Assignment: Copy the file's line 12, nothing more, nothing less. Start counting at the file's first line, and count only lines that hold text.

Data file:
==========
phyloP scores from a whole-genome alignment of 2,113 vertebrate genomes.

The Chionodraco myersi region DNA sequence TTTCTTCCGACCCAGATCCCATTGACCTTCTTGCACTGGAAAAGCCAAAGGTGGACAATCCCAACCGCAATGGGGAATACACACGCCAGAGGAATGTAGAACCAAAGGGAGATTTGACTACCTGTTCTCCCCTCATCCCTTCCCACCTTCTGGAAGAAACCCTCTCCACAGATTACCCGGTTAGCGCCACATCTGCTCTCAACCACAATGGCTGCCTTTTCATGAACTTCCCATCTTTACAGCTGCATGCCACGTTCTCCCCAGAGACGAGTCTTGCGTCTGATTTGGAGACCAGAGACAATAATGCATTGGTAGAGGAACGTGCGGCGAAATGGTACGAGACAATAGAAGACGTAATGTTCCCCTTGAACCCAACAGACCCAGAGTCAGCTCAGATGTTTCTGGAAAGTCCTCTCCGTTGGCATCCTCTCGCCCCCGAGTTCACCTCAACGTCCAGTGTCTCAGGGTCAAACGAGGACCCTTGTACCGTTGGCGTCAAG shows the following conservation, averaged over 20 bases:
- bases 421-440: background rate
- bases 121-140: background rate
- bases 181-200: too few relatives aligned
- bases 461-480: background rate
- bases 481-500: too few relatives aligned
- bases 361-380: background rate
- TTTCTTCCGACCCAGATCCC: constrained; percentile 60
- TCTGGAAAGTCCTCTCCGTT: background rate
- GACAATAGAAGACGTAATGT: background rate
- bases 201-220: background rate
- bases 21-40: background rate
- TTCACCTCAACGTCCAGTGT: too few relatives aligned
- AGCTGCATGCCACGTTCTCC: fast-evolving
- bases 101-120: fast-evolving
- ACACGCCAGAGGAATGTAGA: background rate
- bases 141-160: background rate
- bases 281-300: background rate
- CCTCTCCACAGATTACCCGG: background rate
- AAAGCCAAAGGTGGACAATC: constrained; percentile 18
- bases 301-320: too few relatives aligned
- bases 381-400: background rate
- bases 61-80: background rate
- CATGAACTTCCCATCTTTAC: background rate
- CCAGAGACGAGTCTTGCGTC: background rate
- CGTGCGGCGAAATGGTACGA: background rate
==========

- bases 201-220: background rate